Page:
>Would you care?

>The legal wrangling over Project Runway has prompted the jilted network Bravo to start another fashion show:

Last week Bravo completed a four-city casting tour for a new series tentatively titled “The Fashion Show,” whose winner will be chosen by viewers rather than a panel of fashion experts, as it is on “Project Runway.”

Color me not excited. While it’s true that American Idol similarly involves its audience in choosing a winner, I don’t think anyone would tune in were it not for the hijinks of Randy, Paula and Simon, whose cutups and comments prompt as much of the voting as do the contestants themselves.

This is why no one gets as excited about children’s choice book awards as they do about those chosen by “experts.” There’s no arguing with popularity–something is or it isn’t. But when a committee of alleged authorities does its bestowing, a conversation is started, even if the opening salvo is What Were They Thinking?

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Roger Sutton About Roger Sutton

Roger Sutton has been the editor in chief of The Horn Book, Inc, since 1996. He was previously editor of The Bulletin of the Center for Children's Books and a children's and young adult librarian. He received his M.A. in library science from the University of Chicago in 1982 and a B.A. from Pitzer College in 1978. Follow him on Twitter: @RogerReads.

Comments

  1. Teacherninja says:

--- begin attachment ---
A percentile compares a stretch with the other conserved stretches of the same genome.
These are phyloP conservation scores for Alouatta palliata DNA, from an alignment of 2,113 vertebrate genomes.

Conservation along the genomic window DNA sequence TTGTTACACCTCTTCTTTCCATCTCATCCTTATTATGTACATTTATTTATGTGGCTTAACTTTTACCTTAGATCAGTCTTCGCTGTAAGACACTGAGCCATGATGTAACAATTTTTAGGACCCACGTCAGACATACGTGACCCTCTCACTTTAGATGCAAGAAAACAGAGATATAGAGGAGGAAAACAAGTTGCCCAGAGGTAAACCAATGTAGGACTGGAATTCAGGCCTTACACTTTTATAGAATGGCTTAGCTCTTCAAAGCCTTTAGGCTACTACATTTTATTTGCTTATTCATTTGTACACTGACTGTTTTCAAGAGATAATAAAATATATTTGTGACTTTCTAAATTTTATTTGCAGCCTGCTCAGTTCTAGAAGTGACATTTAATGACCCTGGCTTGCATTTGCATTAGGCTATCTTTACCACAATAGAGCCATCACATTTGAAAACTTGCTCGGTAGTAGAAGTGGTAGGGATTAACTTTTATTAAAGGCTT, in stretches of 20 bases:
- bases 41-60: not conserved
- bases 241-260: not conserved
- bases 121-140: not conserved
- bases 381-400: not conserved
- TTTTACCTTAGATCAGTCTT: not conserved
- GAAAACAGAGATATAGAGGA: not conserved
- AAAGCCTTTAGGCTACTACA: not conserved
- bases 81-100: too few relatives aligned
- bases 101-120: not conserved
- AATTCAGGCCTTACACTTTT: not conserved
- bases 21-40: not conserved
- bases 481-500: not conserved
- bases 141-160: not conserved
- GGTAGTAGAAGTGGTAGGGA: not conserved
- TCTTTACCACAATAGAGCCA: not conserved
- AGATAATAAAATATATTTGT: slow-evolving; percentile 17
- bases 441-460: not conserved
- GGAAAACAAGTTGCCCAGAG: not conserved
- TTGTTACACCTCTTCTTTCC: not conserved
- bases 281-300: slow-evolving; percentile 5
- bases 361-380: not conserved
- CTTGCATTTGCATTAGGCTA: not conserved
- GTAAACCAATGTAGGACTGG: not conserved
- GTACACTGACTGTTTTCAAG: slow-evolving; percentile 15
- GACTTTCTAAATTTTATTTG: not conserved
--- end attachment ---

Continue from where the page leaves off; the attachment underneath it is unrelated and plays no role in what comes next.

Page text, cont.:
>That’s why Ive been arguing against awards all week on my blog. I’m clearly playing Devil’s Advocate, because it’s not like these awards are going away but it’s interesting that there haven’t been that many compelling argument FOR the awards so far..

  2. >I agree. Anyone can stack the deck for the People’s Choice: person with biggest rolodex or family group gets everyone phoning in multiple times.

    My vote is for experts explaining their choices, even when I don’t agree with them.

  3. >I like Jane’s idea. I’m always interested in the reasons *why* something is award-worthy, i.e. worthy of larger critical acclaim. This especially would come in handy when folks (actually, when I say “folks” I mean “me”) read said award-winning book and apparently don’t see what the judges saw. Then at least I could say, “Okay, I can see why the judges chose it.” Doesn’t mean I have to like it! But it gives me more to go on.

  4. Roger Sutton says:

    >Oh, I’m not arguing against awards at all. I think they are a great way to encourage people to pay attention to and think about books. They focus conversation. They make books news, gossip, fodder.

    Award judges DO for the most part tell us why they chose the way they did–every Newbery, NBA, BGHB award is prefaced by a spokesperson for the jury saying just why they chose the book they did. But I’ve just been struck by one big fat exception to my “people like awards from experts” argument. The Oscars–the most talked about award in this country and it has no judges, just 6,000 voters who make their decisions independently, without discussion. Do we care because we consider those 6,000 more expert than ourselves?

  5. >I think part of the appeal of the Oscars is that they, like life, have a mix of apparent merit and dumb chance. Well, I guess that’s true of all awards. Seems more opaque when it comes to the Oscars, though, and life is opaque. So the Oscars are like life, but better looking.

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